Working with patients can be frustrating for dental hygienists especially when patients, despite our “best efforts”, fail to adopt improved oral health behaviors based on our professional recommendations. Although we know that chronic dental diseases are largely preventable, we also know that unless patients are engaged in self-care and strategies are identified for improved oral health, successful treatment and maintenance will be compromised.

Traditionally, patient education involved providing “knowledge”, with the clinician setting goals for the patient that were clinician-centered, not patient-centered. Patients not interested in changing behaviors may react by tuning out the clinician or may become defensive.1-4 Even in the best case scenario, research has shown that adherence to health providers’ recommendations tends to be low; 30-60% of information provided in the clinician/patient encounter is forgotten within an hour of the encounter.5 Moreover, DiMatteo showed that 50% of health recommendations are not followed by patients.6 He also concluded that adherence to healthy behaviors is equally as important in achieving positive outcomes as effective treatments. Improved adherence to professional recommendations has been demonstrated when knowledge and advice are combined with behavioral strategies.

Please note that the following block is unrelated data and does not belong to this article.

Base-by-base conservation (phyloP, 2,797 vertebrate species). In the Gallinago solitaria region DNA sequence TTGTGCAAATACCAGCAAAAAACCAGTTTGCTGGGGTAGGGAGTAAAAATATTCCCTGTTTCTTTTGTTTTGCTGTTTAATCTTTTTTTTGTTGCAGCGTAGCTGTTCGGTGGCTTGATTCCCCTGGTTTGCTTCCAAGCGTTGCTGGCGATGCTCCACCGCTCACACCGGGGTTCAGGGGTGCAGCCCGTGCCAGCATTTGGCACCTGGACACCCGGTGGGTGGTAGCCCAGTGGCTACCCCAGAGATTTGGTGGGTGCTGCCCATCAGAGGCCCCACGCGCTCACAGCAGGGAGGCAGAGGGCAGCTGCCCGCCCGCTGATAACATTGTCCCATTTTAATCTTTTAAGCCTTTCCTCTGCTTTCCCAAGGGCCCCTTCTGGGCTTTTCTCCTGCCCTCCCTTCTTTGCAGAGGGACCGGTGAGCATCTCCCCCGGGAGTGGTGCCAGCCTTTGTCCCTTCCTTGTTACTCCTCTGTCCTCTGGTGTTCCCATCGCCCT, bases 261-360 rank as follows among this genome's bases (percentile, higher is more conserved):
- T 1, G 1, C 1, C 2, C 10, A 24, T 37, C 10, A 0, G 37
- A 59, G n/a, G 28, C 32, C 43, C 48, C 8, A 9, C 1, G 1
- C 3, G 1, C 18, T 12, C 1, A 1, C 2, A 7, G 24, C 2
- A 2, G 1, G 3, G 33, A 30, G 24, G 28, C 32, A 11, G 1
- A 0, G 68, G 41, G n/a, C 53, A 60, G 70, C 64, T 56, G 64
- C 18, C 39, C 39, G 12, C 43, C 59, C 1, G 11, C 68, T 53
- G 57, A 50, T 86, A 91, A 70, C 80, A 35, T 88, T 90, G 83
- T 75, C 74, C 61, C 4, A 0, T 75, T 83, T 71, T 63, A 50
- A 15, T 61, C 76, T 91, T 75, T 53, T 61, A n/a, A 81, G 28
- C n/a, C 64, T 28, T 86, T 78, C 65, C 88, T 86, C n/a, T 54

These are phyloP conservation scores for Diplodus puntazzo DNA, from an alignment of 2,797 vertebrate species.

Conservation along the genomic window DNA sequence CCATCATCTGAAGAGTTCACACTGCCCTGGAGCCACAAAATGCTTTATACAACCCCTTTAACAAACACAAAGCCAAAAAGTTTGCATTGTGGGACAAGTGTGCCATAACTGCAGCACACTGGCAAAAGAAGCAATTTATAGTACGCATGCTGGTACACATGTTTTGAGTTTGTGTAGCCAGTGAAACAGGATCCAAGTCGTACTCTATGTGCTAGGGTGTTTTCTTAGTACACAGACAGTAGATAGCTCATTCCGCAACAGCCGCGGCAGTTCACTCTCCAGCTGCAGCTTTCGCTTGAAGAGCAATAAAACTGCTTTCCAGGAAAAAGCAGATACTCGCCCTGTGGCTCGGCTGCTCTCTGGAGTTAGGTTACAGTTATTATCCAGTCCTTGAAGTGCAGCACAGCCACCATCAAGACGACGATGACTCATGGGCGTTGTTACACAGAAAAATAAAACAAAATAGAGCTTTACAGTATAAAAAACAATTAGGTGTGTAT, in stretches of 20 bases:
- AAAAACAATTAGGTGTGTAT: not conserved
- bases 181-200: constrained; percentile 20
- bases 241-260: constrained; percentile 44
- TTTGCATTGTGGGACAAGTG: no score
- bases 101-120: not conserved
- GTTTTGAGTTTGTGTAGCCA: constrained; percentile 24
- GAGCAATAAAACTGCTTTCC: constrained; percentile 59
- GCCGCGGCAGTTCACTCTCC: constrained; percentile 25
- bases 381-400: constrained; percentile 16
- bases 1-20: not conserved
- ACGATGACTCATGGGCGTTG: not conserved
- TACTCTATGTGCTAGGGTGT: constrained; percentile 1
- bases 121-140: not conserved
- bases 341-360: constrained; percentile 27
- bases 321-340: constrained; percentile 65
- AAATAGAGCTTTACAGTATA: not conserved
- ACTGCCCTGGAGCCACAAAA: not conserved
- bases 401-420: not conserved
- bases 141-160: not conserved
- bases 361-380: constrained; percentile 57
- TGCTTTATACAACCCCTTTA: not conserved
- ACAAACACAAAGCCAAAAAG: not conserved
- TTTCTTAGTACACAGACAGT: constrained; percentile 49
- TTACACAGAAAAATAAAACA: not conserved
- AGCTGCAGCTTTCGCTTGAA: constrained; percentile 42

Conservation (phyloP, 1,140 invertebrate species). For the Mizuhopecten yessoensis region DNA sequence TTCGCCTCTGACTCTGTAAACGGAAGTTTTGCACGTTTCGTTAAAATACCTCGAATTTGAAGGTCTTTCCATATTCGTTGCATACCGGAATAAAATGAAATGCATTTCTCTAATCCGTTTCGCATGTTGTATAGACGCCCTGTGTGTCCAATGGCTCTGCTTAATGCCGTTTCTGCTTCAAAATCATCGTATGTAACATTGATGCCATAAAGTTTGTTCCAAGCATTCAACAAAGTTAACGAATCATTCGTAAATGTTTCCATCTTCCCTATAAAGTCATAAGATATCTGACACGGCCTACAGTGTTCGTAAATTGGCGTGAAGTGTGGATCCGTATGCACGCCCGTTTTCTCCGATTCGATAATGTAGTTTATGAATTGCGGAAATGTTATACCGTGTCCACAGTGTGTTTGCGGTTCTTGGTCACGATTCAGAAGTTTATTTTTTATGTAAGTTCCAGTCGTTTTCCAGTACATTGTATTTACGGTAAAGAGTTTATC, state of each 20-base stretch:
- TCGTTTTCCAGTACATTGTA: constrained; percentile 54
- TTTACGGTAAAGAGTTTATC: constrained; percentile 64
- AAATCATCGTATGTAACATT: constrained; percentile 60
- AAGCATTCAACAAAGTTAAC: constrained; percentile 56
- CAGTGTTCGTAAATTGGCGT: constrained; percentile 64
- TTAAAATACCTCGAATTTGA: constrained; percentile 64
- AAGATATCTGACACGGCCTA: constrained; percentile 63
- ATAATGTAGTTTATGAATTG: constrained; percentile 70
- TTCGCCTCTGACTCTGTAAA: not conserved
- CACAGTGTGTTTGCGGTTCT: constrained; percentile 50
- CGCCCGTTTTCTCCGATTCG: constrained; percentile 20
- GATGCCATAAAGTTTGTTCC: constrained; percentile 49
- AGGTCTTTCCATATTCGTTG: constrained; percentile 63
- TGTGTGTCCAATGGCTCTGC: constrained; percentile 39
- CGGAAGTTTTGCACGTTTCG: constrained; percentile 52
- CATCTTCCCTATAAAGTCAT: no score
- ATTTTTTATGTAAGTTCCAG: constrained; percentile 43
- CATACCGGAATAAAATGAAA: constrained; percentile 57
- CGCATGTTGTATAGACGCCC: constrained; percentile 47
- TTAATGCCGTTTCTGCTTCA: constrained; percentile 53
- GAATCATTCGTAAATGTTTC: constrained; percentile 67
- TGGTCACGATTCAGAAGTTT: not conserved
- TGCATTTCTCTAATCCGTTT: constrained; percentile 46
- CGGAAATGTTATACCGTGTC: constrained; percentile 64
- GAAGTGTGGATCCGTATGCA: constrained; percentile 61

When patients are not ready for behavior change, the aforementioned health education advice or overt persuasion fails to motivate and can actually create defensiveness. It is no surprise that, despite our best efforts, many patients fail to change behaviors that contribute to disease progression. In addition, when defensiveness develops between clinician and patient, patients may avoid returning for timely professional treatment which can add to the burden of disease.